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Parshat Shoftim
The Quest for Desirable Governance:
Unveiling the Torah's Call for Political Influence

Parshat Shoftim discusses a principle that is known in the modern legal system as the separation of powers. The Israelite society was to be built upon four governing institutions, each with partial authorities, and their main titles are: King, Judge, Priest, and Prophet. It is understood that these institutions take different forms throughout generations. The king is not always a king; sometimes it can be a parliamentary democracy. It can be a parliament or  any governing body, but it is just one part of the governance. The governance is divided among the king, the judge, the priest, and the prophet.

The question arises: What is the most desirable form of governance? Does the Torah favor a king, or does it not favor a king? To this, the Torah says, "Appoint over you a king like all the nations around you."  It appears to instruct that, only then shall you appoint a king over the Israelite Nation. This means that as the political culture evolves and we see that states governed by a king are more organized than states without a king, then we know that the time has come to appoint a king over ourselves-  like all the nations around us.

And here arises a question: How is it possible that something as central as the form of governance is dependent on the political culture of the nations of the world at that time? The answer is very simple. The very reason that God demanded His people to establish a state and not suffice with the establishment of a cosmopolitan or universal religion is to influence the nations of the world. The central fulcrum that moves matters in this world is the political tool. Therefore, the Torah demanded that Israel establish a political entity, a state. And the purpose of this state is to influence the nations of the world through their states. And one cannot influence the influenced if there is no minimal resemblance between the influencer and the influenced.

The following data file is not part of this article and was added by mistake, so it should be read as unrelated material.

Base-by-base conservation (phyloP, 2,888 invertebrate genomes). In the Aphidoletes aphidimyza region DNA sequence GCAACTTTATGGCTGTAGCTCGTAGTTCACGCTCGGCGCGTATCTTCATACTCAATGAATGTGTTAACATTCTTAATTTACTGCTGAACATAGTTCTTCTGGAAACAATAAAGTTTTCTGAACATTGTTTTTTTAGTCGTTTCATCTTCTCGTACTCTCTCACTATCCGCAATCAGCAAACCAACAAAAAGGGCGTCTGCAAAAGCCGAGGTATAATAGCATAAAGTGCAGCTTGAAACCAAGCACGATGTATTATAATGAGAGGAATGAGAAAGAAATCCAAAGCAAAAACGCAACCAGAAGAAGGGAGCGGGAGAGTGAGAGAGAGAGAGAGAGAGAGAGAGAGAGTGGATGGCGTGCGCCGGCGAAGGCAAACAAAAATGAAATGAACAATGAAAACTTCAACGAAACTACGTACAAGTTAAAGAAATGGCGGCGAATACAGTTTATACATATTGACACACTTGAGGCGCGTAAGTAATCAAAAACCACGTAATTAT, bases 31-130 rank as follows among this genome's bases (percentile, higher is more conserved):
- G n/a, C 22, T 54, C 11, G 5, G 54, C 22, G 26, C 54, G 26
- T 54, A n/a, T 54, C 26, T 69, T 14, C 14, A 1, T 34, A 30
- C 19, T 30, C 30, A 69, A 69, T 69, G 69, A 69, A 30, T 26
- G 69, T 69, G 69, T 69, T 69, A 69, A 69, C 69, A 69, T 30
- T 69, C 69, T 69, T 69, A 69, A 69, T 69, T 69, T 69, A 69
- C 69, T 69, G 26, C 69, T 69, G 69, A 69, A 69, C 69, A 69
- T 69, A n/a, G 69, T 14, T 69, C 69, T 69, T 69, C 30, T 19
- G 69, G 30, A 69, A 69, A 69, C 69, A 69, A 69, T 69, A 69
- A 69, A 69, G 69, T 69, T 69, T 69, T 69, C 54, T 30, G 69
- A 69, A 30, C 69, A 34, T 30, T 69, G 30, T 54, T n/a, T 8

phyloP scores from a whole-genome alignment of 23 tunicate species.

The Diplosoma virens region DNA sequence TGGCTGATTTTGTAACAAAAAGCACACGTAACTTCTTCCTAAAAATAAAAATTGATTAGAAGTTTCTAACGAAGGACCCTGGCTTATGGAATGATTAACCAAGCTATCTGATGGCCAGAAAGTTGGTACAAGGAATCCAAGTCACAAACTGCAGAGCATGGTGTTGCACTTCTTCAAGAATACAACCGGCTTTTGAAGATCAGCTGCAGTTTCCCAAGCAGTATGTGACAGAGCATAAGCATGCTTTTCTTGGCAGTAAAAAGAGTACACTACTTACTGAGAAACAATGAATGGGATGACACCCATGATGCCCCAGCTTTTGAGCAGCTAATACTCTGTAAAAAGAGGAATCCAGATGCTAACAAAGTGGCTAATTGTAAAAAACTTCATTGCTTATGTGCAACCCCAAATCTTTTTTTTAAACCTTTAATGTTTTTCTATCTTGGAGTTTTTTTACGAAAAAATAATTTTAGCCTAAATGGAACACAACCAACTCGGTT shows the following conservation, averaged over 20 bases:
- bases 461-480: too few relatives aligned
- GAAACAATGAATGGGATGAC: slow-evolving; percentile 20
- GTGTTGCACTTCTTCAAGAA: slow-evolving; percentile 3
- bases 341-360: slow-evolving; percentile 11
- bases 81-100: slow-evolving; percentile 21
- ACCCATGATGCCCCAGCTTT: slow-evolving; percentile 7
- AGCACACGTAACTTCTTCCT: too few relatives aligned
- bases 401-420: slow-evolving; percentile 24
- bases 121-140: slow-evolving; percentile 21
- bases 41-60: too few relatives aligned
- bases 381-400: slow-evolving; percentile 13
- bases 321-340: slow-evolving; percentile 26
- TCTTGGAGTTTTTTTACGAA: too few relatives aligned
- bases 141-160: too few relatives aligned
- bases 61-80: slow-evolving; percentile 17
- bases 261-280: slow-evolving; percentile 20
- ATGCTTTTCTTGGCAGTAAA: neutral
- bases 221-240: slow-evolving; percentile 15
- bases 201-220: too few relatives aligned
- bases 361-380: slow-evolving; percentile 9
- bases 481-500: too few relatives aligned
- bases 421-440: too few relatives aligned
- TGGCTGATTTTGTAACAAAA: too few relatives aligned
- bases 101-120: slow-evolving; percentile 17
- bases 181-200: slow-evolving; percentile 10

This is the reason that the Torah demanded that when we establish a political entity, so that we too be able to influence through the political culture of the world.

 

More Weekly Portions

Expanding Horizons:
How Jewish Festivals Evolve Beyond Biblical Times
[Emor]

Parashat Emor highlights the high-volume sanctity of times and places, listing key Jewish festivals connected to the Temple as discussed in Leviticus. It addresses how Moses communicated these to the Children of Israel, and introduces long-tail concepts like the addition of festivals beyond the Torah's scope. The narrative links the Menorah and the Temple to new celebrations such as Hanukkah, and connects the showbread ritual to Purim, indicating evolving traditions that continue to sanctify time through historical and divine revelations.

పరిశుద్దతను బయలుపరచుట: ఆధ్యాత్మిక మేల్కొలుపు

పవిత్రంగా ఉండాలనే ఆజ్ఞను పరిశీలిస్తూ, మానవులు తమ పరస్పర చర్యలలో దైవత్వాన్ని అనుకరించాల్సిన అవసరాన్ని నొక్కి చెబుతూ, వ్యాసం దాని సంబంధిత అంశాలను పరిశీలిస్తుంది. ఇది ఇతరులను, తనను తాను మరియు సృష్టికర్తను ప్రేమించడం యొక్క ప్రాముఖ్యతను చర్చిస్తుంది, తాల్ముడిక్ వివరణలు ఈ పరిమాణాల పరస్పర అనుసంధానాన్ని నొక్కిచెప్పడానికి సహాయపడుతున్నాయి. సంపూర్ణ సంబంధాలను పెంపొందించడం ద్వారా, వ్యక్తులు తమ నైతిక విధులను నిర్వర్తించవచ్చు మరియు వారి నైతిక గుర్తింపులలో పరిపూర్ణత యొక్క భావాన్ని పొందవచ్చు.

From Wilderness to Promised Land
The Evolution of Kosher Meat Consumption
[Aharei Mot]

In Parshat Achrei Mot, the Torah restricts meat consumption in the wilderness to prevent idolatry. Only kosher animal sacrifices within the Tabernacle were permitted. Unauthorized slaughter was considered a serious transgression, akin to murder. Upon entering the Land of Israel, the Israelites were allowed to consume "meat of desire" anywhere, symbolizing the expanded sacred space of the Tabernacle and Temple.

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